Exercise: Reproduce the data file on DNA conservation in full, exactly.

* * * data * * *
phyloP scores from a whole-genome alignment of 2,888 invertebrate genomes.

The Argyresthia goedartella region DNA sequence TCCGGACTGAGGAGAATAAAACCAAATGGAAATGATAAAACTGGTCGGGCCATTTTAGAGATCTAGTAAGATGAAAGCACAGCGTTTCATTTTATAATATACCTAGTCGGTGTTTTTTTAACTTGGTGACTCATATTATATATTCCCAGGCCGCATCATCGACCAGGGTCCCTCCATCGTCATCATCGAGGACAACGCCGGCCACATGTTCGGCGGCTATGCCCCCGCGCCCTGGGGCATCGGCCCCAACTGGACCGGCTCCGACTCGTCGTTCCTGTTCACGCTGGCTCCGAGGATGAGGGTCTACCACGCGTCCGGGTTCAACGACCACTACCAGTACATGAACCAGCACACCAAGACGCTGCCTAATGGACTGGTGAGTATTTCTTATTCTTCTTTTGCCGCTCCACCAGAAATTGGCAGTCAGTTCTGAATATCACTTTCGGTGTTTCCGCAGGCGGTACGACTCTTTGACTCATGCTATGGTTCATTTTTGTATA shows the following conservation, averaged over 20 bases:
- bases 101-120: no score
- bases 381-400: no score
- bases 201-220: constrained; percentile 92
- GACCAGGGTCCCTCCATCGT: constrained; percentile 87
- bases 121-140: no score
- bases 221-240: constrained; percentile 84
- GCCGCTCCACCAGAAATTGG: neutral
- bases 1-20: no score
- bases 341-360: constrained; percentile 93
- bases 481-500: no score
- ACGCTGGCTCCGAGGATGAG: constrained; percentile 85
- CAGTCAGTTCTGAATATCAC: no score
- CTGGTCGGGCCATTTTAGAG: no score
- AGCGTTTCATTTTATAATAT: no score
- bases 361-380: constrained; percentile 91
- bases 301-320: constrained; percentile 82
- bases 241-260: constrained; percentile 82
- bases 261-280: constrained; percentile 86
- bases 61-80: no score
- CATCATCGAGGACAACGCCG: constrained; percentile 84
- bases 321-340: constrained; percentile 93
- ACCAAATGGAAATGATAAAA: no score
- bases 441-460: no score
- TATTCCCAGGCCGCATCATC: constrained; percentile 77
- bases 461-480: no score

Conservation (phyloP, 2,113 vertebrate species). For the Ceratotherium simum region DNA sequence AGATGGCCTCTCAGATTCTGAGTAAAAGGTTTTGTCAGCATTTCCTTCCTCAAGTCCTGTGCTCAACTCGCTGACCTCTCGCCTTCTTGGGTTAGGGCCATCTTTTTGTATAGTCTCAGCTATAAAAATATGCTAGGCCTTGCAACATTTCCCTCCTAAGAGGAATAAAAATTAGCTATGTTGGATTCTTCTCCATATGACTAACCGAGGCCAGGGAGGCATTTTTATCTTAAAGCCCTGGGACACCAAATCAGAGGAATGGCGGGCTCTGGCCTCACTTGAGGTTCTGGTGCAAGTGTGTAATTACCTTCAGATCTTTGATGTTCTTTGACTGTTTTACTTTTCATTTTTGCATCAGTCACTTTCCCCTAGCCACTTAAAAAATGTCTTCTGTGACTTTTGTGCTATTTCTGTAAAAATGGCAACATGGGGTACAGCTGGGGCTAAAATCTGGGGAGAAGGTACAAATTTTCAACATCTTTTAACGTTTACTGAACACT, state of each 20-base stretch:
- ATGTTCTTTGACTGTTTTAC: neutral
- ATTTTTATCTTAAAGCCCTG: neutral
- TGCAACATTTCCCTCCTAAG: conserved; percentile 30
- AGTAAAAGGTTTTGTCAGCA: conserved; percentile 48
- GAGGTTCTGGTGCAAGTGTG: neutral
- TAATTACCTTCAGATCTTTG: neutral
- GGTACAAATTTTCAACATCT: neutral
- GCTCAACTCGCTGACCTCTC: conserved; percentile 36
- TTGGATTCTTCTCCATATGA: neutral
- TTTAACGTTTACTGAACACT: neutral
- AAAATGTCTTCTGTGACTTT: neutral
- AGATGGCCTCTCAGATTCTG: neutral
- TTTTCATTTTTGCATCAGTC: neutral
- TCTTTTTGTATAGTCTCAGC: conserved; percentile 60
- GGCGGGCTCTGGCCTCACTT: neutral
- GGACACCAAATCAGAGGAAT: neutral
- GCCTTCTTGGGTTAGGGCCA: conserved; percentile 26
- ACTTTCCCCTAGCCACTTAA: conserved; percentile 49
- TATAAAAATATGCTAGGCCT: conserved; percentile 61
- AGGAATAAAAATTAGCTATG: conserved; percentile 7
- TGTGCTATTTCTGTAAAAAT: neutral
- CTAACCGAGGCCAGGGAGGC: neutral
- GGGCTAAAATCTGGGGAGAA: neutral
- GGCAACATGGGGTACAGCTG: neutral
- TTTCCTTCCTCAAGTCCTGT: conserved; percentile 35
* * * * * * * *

phyloP scores from a whole-genome alignment of 2,888 invertebrate genomes.

The Argyresthia goedartella region DNA sequence TCCGGACTGAGGAGAATAAAACCAAATGGAAATGATAAAACTGGTCGGGCCATTTTAGAGATCTAGTAAGATGAAAGCACAGCGTTTCATTTTATAATATACCTAGTCGGTGTTTTTTTAACTTGGTGACTCATATTATATATTCCCAGGCCGCATCATCGACCAGGGTCCCTCCATCGTCATCATCGAGGACAACGCCGGCCACATGTTCGGCGGCTATGCCCCCGCGCCCTGGGGCATCGGCCCCAACTGGACCGGCTCCGACTCGTCGTTCCTGTTCACGCTGGCTCCGAGGATGAGGGTCTACCACGCGTCCGGGTTCAACGACCACTACCAGTACATGAACCAGCACACCAAGACGCTGCCTAATGGACTGGTGAGTATTTCTTATTCTTCTTTTGCCGCTCCACCAGAAATTGGCAGTCAGTTCTGAATATCACTTTCGGTGTTTCCGCAGGCGGTACGACTCTTTGACTCATGCTATGGTTCATTTTTGTATA shows the following conservation, averaged over 20 bases:
- bases 101-120: no score
- bases 381-400: no score
- bases 201-220: constrained; percentile 92
- GACCAGGGTCCCTCCATCGT: constrained; percentile 87
- bases 121-140: no score
- bases 221-240: constrained; percentile 84
- GCCGCTCCACCAGAAATTGG: neutral
- bases 1-20: no score
- bases 341-360: constrained; percentile 93
- bases 481-500: no score
- ACGCTGGCTCCGAGGATGAG: constrained; percentile 85
- CAGTCAGTTCTGAATATCAC: no score
- CTGGTCGGGCCATTTTAGAG: no score
- AGCGTTTCATTTTATAATAT: no score
- bases 361-380: constrained; percentile 91
- bases 301-320: constrained; percentile 82
- bases 241-260: constrained; percentile 82
- bases 261-280: constrained; percentile 86
- bases 61-80: no score
- CATCATCGAGGACAACGCCG: constrained; percentile 84
- bases 321-340: constrained; percentile 93
- ACCAAATGGAAATGATAAAA: no score
- bases 441-460: no score
- TATTCCCAGGCCGCATCATC: constrained; percentile 77
- bases 461-480: no score

Conservation (phyloP, 2,113 vertebrate species). For the Ceratotherium simum region DNA sequence AGATGGCCTCTCAGATTCTGAGTAAAAGGTTTTGTCAGCATTTCCTTCCTCAAGTCCTGTGCTCAACTCGCTGACCTCTCGCCTTCTTGGGTTAGGGCCATCTTTTTGTATAGTCTCAGCTATAAAAATATGCTAGGCCTTGCAACATTTCCCTCCTAAGAGGAATAAAAATTAGCTATGTTGGATTCTTCTCCATATGACTAACCGAGGCCAGGGAGGCATTTTTATCTTAAAGCCCTGGGACACCAAATCAGAGGAATGGCGGGCTCTGGCCTCACTTGAGGTTCTGGTGCAAGTGTGTAATTACCTTCAGATCTTTGATGTTCTTTGACTGTTTTACTTTTCATTTTTGCATCAGTCACTTTCCCCTAGCCACTTAAAAAATGTCTTCTGTGACTTTTGTGCTATTTCTGTAAAAATGGCAACATGGGGTACAGCTGGGGCTAAAATCTGGGGAGAAGGTACAAATTTTCAACATCTTTTAACGTTTACTGAACACT, state of each 20-base stretch:
- ATGTTCTTTGACTGTTTTAC: neutral
- ATTTTTATCTTAAAGCCCTG: neutral
- TGCAACATTTCCCTCCTAAG: conserved; percentile 30
- AGTAAAAGGTTTTGTCAGCA: conserved; percentile 48
- GAGGTTCTGGTGCAAGTGTG: neutral
- TAATTACCTTCAGATCTTTG: neutral
- GGTACAAATTTTCAACATCT: neutral
- GCTCAACTCGCTGACCTCTC: conserved; percentile 36
- TTGGATTCTTCTCCATATGA: neutral
- TTTAACGTTTACTGAACACT: neutral
- AAAATGTCTTCTGTGACTTT: neutral
- AGATGGCCTCTCAGATTCTG: neutral
- TTTTCATTTTTGCATCAGTC: neutral
- TCTTTTTGTATAGTCTCAGC: conserved; percentile 60
- GGCGGGCTCTGGCCTCACTT: neutral
- GGACACCAAATCAGAGGAAT: neutral
- GCCTTCTTGGGTTAGGGCCA: conserved; percentile 26
- ACTTTCCCCTAGCCACTTAA: conserved; percentile 49
- TATAAAAATATGCTAGGCCT: conserved; percentile 61
- AGGAATAAAAATTAGCTATG: conserved; percentile 7
- TGTGCTATTTCTGTAAAAAT: neutral
- CTAACCGAGGCCAGGGAGGC: neutral
- GGGCTAAAATCTGGGGAGAA: neutral
- GGCAACATGGGGTACAGCTG: neutral
- TTTCCTTCCTCAAGTCCTGT: conserved; percentile 35